In 2011, cargo revenue accounted for 27.6% of LAN’s total (US$ 1.58 billion of $5.72 billion), but just 8.7% of TAM’s (US$582 million of $6.70 billion), or 17.4% overall. So in order to achieve Mr. Ureta’s goal, a way will have to be found to incerease TAM’s cargo business almost three-fold in just four years.
Unlike LAN, TAM does not operate freighters, but this has already begun to change. LAN has transferred a 767-300F from its Mexican subsidiary MAS Air to Brazil-based subsidiary ABSA Cargo, and ABSA is now operating it for TAM. Cargo Facts expects that more freighters will have to follow – either operated by ABSA or by TAM itself – but the question is: Where will they come from?
Through its LAN Cargo arm and various subsidiary carriers, LAN currently operates two 777Fs and twelve 767-300Fs (including the unit recently put into operation for TAM), and has two more 777Fs scheduled for delivery this year. While no announcement has been made on the subject, it seems inevitable that some of these (perhaps including the 777Fs about to be delivered), will end up being operated by or for TAM, in order to take advantage of that carrier’s strong network connecting Brazil to Europe. In addition, Cargo Facts believes that the marketing of TAM’s cargo capacity will be taken over by LAN, with ABSA marketing export capacity from Brazil and LAN Cargo managing import capacity.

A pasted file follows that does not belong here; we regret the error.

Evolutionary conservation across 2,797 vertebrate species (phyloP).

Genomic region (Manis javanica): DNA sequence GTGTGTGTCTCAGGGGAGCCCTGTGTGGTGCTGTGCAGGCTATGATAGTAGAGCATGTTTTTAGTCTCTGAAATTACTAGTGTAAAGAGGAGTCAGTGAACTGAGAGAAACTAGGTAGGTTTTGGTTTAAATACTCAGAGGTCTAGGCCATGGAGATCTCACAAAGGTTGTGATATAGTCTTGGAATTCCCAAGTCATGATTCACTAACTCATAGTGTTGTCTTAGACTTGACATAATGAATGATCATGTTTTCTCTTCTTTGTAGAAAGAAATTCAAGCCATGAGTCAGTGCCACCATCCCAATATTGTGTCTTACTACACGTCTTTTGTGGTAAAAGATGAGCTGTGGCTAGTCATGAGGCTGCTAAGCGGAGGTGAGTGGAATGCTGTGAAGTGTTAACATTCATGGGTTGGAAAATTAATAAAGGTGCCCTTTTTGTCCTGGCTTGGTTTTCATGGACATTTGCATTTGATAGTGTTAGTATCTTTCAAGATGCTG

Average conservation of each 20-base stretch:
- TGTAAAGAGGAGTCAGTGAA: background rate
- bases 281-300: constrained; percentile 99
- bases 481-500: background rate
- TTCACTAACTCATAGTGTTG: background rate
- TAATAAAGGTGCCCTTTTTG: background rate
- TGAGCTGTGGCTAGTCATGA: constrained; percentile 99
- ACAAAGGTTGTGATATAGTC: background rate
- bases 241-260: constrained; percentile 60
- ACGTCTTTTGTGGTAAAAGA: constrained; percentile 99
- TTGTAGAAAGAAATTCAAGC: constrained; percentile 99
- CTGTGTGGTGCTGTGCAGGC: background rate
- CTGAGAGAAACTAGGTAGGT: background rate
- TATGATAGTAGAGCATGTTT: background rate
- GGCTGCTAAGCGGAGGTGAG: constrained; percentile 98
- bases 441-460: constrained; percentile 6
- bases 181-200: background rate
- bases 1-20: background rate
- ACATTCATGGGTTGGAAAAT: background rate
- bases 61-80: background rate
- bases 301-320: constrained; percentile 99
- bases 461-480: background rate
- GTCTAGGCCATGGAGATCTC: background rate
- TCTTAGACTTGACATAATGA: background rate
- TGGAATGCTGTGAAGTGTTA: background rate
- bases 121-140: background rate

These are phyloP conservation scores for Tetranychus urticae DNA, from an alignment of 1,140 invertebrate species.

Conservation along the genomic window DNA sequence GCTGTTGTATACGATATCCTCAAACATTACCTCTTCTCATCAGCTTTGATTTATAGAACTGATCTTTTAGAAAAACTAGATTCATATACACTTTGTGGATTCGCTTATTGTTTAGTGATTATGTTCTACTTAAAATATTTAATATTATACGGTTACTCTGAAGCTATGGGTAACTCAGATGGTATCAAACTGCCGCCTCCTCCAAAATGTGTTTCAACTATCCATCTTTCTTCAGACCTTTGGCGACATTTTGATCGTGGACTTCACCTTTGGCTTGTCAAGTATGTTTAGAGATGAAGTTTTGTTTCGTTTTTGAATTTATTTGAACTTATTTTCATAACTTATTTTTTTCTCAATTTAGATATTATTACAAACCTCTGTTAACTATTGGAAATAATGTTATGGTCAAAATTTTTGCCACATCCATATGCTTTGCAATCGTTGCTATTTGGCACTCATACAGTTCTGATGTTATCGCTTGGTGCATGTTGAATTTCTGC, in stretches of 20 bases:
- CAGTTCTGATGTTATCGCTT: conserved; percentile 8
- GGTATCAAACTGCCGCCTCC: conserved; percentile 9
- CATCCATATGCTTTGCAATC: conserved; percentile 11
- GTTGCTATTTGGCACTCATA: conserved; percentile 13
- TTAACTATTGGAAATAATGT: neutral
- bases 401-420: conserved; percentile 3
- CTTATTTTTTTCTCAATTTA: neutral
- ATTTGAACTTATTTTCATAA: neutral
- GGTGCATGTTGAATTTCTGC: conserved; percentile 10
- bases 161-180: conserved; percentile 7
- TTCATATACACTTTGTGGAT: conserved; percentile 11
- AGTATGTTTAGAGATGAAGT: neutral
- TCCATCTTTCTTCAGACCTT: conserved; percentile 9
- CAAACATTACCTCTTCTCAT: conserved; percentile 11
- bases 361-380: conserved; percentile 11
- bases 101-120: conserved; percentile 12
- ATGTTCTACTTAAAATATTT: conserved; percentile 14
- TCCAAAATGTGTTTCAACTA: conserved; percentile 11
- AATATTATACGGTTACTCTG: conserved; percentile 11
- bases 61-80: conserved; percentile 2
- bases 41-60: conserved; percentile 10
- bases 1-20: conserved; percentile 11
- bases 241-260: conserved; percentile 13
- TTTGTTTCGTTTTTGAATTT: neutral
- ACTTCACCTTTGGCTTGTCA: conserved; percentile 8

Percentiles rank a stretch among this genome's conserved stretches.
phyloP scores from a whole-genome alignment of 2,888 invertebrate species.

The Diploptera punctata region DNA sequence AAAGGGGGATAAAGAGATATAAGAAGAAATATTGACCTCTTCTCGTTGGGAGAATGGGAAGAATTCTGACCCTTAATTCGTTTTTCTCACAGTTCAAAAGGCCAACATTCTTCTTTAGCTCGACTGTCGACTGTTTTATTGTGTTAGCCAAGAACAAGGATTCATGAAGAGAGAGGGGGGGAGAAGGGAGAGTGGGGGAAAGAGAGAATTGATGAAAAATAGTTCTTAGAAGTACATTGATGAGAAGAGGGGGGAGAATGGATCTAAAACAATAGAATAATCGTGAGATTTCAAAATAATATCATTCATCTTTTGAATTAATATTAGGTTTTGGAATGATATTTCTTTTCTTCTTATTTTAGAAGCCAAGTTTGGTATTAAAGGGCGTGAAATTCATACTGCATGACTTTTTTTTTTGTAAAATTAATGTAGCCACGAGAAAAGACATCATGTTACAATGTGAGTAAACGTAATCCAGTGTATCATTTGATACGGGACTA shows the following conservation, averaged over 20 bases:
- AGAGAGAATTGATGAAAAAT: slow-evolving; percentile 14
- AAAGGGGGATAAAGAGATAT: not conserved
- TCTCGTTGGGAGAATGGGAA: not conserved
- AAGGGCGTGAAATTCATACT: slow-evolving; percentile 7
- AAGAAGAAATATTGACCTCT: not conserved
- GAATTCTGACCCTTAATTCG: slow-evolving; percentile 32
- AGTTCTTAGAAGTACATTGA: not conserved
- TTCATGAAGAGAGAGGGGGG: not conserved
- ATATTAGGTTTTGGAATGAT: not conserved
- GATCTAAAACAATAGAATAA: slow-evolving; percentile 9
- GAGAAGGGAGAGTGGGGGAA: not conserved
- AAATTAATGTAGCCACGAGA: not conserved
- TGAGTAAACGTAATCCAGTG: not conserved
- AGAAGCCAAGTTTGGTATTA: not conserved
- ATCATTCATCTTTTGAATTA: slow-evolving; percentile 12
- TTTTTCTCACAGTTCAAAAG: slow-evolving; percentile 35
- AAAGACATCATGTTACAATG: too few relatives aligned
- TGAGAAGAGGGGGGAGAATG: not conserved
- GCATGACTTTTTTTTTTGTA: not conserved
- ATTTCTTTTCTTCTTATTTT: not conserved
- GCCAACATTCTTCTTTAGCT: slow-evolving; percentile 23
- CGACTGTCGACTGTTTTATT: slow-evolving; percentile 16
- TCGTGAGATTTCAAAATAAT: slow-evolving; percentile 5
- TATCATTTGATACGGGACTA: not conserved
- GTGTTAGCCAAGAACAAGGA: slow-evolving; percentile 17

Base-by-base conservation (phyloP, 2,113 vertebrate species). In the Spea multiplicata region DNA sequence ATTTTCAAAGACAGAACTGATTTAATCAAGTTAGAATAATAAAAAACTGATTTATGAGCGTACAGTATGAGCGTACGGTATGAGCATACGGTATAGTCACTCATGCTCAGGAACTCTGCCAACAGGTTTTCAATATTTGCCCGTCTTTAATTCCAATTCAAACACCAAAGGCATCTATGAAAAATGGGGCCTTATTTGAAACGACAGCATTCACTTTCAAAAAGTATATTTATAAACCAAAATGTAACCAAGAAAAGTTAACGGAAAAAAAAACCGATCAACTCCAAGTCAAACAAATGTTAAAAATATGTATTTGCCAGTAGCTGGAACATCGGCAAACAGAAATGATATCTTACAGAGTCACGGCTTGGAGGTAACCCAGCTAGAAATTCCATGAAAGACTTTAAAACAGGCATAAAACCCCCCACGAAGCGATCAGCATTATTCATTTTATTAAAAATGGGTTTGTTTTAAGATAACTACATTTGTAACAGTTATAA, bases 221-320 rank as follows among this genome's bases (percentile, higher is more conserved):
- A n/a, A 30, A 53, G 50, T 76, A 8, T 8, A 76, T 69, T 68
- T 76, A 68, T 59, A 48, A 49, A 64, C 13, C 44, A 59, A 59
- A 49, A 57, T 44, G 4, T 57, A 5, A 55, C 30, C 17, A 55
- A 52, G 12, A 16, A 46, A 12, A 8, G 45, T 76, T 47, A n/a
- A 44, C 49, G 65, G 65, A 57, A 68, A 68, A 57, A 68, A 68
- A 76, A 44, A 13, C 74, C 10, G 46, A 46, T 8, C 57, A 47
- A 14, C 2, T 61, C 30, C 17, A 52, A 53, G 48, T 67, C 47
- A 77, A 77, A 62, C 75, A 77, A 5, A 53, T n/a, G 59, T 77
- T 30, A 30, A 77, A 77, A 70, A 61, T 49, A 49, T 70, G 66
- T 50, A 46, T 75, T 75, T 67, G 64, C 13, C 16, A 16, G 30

And we point out that while TAM does not operate freighters, it does have significant long-haul belly capacity in its current fleet (twenty A330-200s and four 777-300ERs), and has twenty-seven A350-900s and eight more 777-300ERs on firm order with Airbus and Boeing.
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